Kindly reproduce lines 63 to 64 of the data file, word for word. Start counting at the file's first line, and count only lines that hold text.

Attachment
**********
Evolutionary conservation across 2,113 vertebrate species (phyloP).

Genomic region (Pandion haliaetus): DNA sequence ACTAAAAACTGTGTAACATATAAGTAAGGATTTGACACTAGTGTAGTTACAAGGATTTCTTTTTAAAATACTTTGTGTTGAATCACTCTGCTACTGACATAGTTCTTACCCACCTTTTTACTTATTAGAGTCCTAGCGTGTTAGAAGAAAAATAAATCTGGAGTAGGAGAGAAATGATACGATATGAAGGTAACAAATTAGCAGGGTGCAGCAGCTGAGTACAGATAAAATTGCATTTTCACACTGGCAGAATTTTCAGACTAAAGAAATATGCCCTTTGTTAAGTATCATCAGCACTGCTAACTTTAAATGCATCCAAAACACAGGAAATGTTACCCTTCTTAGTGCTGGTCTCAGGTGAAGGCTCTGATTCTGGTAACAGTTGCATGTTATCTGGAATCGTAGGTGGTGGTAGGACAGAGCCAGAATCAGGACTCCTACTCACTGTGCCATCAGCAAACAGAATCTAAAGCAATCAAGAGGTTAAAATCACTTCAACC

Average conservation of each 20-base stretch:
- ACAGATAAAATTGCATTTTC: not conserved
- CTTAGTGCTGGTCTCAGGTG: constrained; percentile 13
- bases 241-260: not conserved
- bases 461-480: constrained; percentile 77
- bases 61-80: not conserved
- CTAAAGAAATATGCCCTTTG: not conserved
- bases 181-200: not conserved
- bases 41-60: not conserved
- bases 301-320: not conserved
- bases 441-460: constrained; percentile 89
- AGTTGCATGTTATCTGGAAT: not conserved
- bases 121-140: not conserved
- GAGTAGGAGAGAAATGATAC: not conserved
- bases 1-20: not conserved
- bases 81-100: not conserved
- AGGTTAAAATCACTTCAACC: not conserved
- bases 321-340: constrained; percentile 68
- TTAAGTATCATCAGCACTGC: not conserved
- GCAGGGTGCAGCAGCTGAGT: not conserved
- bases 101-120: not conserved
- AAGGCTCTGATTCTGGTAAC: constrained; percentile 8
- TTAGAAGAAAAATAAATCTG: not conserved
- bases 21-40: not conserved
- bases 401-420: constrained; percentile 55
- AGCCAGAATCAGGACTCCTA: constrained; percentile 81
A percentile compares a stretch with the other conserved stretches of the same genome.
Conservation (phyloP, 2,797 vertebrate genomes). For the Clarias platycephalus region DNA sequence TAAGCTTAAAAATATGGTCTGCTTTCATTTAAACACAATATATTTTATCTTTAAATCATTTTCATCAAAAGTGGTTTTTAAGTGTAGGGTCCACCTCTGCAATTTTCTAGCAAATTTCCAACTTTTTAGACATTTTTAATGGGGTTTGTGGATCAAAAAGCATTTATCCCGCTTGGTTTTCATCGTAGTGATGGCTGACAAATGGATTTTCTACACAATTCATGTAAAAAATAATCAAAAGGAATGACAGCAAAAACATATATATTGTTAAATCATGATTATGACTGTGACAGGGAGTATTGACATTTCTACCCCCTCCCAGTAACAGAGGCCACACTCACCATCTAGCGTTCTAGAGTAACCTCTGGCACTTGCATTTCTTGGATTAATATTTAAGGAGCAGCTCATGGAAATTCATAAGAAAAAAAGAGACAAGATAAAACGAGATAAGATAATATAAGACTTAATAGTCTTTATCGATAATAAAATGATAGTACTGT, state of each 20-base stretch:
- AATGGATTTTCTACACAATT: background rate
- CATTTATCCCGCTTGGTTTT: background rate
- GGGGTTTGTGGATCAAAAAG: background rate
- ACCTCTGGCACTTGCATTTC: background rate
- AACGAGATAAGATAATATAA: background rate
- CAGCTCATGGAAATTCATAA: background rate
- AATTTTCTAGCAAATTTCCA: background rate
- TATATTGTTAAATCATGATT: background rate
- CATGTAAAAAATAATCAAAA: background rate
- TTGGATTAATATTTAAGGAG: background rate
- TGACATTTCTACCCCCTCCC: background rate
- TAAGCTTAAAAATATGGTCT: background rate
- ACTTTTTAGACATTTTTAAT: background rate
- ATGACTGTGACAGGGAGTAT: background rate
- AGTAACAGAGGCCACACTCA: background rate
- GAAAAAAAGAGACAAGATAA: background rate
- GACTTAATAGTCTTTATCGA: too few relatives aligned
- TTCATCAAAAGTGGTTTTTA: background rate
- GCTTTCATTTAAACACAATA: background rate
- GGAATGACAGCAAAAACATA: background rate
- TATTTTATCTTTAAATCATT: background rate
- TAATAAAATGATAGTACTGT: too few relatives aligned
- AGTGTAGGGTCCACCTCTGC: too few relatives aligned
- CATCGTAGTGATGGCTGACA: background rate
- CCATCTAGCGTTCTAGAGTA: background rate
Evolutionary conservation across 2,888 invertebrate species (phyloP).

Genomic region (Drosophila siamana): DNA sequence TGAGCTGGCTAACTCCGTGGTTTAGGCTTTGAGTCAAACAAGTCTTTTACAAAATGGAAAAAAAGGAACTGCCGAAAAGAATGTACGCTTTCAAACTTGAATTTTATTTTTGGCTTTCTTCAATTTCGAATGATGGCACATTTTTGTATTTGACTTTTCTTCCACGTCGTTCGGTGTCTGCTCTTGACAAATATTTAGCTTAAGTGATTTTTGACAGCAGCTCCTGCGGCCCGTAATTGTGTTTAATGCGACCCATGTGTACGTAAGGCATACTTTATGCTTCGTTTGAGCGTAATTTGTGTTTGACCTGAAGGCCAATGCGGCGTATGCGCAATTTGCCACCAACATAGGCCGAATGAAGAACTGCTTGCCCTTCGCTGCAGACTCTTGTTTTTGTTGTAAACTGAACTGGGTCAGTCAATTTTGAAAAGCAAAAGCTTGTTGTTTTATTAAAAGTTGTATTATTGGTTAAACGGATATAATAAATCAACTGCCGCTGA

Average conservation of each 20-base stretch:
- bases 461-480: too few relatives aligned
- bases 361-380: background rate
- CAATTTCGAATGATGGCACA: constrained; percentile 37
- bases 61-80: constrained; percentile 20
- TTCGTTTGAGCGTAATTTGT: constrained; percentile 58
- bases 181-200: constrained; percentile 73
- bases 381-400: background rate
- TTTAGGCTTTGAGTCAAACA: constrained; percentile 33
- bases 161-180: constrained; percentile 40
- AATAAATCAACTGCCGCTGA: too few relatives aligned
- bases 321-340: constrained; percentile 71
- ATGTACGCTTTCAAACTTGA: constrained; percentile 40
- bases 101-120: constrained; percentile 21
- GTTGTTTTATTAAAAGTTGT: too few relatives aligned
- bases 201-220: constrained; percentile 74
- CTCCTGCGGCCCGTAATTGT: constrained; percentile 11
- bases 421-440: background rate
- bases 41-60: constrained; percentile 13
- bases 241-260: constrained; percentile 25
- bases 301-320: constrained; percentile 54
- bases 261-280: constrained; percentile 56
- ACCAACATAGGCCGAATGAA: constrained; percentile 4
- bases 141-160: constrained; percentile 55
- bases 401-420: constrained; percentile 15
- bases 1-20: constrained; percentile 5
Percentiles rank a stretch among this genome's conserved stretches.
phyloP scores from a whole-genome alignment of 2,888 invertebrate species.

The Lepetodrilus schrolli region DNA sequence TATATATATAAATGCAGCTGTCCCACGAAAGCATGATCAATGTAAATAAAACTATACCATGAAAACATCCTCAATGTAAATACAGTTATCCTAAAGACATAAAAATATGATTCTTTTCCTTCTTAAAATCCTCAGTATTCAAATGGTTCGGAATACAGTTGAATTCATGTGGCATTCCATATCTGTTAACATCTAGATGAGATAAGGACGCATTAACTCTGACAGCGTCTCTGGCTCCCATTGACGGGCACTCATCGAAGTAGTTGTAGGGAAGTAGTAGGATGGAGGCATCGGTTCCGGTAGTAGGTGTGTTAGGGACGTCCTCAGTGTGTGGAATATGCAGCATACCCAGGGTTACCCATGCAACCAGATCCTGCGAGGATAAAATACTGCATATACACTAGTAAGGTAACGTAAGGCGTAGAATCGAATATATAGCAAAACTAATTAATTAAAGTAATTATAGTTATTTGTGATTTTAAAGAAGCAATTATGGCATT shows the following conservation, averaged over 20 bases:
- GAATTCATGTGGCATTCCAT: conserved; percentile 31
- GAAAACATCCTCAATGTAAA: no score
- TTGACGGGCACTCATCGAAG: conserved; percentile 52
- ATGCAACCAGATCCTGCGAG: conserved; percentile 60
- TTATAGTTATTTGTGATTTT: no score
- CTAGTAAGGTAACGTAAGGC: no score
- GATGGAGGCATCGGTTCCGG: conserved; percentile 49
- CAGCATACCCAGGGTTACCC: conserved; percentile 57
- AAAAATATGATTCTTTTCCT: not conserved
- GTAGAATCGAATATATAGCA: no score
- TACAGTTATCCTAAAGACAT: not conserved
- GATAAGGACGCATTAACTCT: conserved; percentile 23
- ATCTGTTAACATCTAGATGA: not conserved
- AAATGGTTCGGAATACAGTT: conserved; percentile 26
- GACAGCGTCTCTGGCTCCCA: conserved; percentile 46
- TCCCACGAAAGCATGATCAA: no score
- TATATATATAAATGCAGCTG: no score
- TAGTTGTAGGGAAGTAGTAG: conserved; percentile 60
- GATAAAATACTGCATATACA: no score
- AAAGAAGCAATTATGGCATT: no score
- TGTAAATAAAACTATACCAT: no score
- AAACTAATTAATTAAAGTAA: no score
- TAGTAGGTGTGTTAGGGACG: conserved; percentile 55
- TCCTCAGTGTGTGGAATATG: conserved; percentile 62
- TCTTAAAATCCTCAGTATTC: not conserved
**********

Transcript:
- TTCGTTTGAGCGTAATTTGT: constrained; percentile 58
- bases 181-200: constrained; percentile 73